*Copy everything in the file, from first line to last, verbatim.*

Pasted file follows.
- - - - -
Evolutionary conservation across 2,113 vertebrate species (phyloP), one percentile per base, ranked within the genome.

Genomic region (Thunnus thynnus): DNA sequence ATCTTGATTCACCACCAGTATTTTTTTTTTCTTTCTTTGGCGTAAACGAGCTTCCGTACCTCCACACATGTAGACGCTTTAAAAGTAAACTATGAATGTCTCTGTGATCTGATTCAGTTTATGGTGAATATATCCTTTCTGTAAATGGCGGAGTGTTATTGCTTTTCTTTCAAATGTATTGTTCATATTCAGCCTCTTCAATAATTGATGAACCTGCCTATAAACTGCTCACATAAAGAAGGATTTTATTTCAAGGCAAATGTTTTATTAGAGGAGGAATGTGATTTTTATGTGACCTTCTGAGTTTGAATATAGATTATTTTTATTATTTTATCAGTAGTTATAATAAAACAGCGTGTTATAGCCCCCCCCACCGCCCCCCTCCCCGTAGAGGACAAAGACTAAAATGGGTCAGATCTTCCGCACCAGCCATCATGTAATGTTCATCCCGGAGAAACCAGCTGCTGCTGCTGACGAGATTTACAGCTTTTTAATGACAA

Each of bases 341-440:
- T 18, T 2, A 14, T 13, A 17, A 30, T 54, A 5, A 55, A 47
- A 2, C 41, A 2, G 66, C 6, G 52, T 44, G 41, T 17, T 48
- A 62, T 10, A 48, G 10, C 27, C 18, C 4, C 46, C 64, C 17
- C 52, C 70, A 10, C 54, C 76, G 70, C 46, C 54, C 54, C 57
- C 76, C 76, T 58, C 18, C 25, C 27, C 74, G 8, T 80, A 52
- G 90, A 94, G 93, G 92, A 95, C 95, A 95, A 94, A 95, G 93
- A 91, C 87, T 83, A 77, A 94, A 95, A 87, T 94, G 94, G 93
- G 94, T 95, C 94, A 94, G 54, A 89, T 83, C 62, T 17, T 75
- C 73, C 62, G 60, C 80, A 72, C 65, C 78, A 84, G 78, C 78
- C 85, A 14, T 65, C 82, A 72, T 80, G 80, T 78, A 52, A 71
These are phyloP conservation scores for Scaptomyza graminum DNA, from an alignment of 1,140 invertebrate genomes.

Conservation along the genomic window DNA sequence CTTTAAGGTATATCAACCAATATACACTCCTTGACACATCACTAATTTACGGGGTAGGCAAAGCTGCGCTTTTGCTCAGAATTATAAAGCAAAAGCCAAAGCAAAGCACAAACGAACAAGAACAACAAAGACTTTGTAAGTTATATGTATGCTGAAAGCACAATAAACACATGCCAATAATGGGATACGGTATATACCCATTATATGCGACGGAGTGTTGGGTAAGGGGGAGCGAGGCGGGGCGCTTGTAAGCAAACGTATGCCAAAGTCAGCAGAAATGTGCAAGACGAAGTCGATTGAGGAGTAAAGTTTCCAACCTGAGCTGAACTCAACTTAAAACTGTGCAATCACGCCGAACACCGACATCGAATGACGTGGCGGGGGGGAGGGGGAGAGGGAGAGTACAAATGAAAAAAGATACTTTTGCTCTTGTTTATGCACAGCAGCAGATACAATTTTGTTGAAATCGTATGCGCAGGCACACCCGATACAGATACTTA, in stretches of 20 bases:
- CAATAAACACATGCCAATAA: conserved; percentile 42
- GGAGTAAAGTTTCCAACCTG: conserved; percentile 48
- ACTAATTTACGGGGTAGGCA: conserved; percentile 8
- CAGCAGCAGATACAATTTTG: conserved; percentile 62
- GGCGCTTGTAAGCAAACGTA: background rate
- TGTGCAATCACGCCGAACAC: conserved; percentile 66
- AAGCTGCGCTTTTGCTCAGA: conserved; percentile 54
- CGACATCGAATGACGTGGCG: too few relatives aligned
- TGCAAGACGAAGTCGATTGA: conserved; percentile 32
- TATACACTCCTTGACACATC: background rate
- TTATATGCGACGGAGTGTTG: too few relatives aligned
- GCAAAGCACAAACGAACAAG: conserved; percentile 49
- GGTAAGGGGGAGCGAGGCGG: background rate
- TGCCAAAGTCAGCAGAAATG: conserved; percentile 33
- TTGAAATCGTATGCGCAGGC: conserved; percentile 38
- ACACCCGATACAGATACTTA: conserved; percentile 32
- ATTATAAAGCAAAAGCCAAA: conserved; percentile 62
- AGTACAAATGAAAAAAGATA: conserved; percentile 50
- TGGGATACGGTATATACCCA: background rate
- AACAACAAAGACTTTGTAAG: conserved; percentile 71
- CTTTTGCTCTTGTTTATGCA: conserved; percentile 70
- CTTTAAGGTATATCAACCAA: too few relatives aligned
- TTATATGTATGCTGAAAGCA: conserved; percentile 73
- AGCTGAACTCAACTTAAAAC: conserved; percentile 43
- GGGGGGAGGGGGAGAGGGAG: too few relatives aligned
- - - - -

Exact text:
Evolutionary conservation across 2,113 vertebrate species (phyloP), one percentile per base, ranked within the genome.

Genomic region (Thunnus thynnus): DNA sequence ATCTTGATTCACCACCAGTATTTTTTTTTTCTTTCTTTGGCGTAAACGAGCTTCCGTACCTCCACACATGTAGACGCTTTAAAAGTAAACTATGAATGTCTCTGTGATCTGATTCAGTTTATGGTGAATATATCCTTTCTGTAAATGGCGGAGTGTTATTGCTTTTCTTTCAAATGTATTGTTCATATTCAGCCTCTTCAATAATTGATGAACCTGCCTATAAACTGCTCACATAAAGAAGGATTTTATTTCAAGGCAAATGTTTTATTAGAGGAGGAATGTGATTTTTATGTGACCTTCTGAGTTTGAATATAGATTATTTTTATTATTTTATCAGTAGTTATAATAAAACAGCGTGTTATAGCCCCCCCCACCGCCCCCCTCCCCGTAGAGGACAAAGACTAAAATGGGTCAGATCTTCCGCACCAGCCATCATGTAATGTTCATCCCGGAGAAACCAGCTGCTGCTGCTGACGAGATTTACAGCTTTTTAATGACAA

Each of bases 341-440:
- T 18, T 2, A 14, T 13, A 17, A 30, T 54, A 5, A 55, A 47
- A 2, C 41, A 2, G 66, C 6, G 52, T 44, G 41, T 17, T 48
- A 62, T 10, A 48, G 10, C 27, C 18, C 4, C 46, C 64, C 17
- C 52, C 70, A 10, C 54, C 76, G 70, C 46, C 54, C 54, C 57
- C 76, C 76, T 58, C 18, C 25, C 27, C 74, G 8, T 80, A 52
- G 90, A 94, G 93, G 92, A 95, C 95, A 95, A 94, A 95, G 93
- A 91, C 87, T 83, A 77, A 94, A 95, A 87, T 94, G 94, G 93
- G 94, T 95, C 94, A 94, G 54, A 89, T 83, C 62, T 17, T 75
- C 73, C 62, G 60, C 80, A 72, C 65, C 78, A 84, G 78, C 78
- C 85, A 14, T 65, C 82, A 72, T 80, G 80, T 78, A 52, A 71
These are phyloP conservation scores for Scaptomyza graminum DNA, from an alignment of 1,140 invertebrate genomes.

Conservation along the genomic window DNA sequence CTTTAAGGTATATCAACCAATATACACTCCTTGACACATCACTAATTTACGGGGTAGGCAAAGCTGCGCTTTTGCTCAGAATTATAAAGCAAAAGCCAAAGCAAAGCACAAACGAACAAGAACAACAAAGACTTTGTAAGTTATATGTATGCTGAAAGCACAATAAACACATGCCAATAATGGGATACGGTATATACCCATTATATGCGACGGAGTGTTGGGTAAGGGGGAGCGAGGCGGGGCGCTTGTAAGCAAACGTATGCCAAAGTCAGCAGAAATGTGCAAGACGAAGTCGATTGAGGAGTAAAGTTTCCAACCTGAGCTGAACTCAACTTAAAACTGTGCAATCACGCCGAACACCGACATCGAATGACGTGGCGGGGGGGAGGGGGAGAGGGAGAGTACAAATGAAAAAAGATACTTTTGCTCTTGTTTATGCACAGCAGCAGATACAATTTTGTTGAAATCGTATGCGCAGGCACACCCGATACAGATACTTA, in stretches of 20 bases:
- CAATAAACACATGCCAATAA: conserved; percentile 42
- GGAGTAAAGTTTCCAACCTG: conserved; percentile 48
- ACTAATTTACGGGGTAGGCA: conserved; percentile 8
- CAGCAGCAGATACAATTTTG: conserved; percentile 62
- GGCGCTTGTAAGCAAACGTA: background rate
- TGTGCAATCACGCCGAACAC: conserved; percentile 66
- AAGCTGCGCTTTTGCTCAGA: conserved; percentile 54
- CGACATCGAATGACGTGGCG: too few relatives aligned
- TGCAAGACGAAGTCGATTGA: conserved; percentile 32
- TATACACTCCTTGACACATC: background rate
- TTATATGCGACGGAGTGTTG: too few relatives aligned
- GCAAAGCACAAACGAACAAG: conserved; percentile 49
- GGTAAGGGGGAGCGAGGCGG: background rate
- TGCCAAAGTCAGCAGAAATG: conserved; percentile 33
- TTGAAATCGTATGCGCAGGC: conserved; percentile 38
- ACACCCGATACAGATACTTA: conserved; percentile 32
- ATTATAAAGCAAAAGCCAAA: conserved; percentile 62
- AGTACAAATGAAAAAAGATA: conserved; percentile 50
- TGGGATACGGTATATACCCA: background rate
- AACAACAAAGACTTTGTAAG: conserved; percentile 71
- CTTTTGCTCTTGTTTATGCA: conserved; percentile 70
- CTTTAAGGTATATCAACCAA: too few relatives aligned
- TTATATGTATGCTGAAAGCA: conserved; percentile 73
- AGCTGAACTCAACTTAAAAC: conserved; percentile 43
- GGGGGGAGGGGGAGAGGGAG: too few relatives aligned